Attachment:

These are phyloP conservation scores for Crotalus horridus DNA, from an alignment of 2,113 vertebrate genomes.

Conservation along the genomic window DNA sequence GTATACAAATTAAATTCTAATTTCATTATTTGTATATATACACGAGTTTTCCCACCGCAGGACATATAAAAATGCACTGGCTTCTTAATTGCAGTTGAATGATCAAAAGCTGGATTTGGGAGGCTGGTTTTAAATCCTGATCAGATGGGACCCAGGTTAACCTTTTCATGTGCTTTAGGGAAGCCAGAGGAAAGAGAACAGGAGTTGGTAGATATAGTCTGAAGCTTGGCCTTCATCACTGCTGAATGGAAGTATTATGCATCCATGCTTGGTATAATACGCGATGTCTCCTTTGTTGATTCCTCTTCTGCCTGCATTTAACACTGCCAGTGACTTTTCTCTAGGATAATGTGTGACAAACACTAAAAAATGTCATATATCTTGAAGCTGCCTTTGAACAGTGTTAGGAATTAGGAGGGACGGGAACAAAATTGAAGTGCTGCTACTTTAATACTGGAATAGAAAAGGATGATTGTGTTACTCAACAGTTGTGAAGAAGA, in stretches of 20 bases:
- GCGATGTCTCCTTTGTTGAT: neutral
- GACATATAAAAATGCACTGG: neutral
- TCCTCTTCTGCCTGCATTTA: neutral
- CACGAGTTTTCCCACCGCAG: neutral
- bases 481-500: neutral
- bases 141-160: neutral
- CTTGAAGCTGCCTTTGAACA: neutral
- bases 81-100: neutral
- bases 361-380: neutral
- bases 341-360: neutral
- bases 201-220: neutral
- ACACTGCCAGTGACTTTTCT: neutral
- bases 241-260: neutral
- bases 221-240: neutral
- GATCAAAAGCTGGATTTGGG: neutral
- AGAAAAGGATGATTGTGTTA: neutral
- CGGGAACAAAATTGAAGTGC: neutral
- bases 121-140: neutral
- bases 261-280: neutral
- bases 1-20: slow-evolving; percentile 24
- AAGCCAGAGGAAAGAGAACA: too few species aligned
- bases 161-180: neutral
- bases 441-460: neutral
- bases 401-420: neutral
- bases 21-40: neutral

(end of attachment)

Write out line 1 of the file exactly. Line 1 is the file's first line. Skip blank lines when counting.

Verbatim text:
These are phyloP conservation scores for Crotalus horridus DNA, from an alignment of 2,113 vertebrate genomes.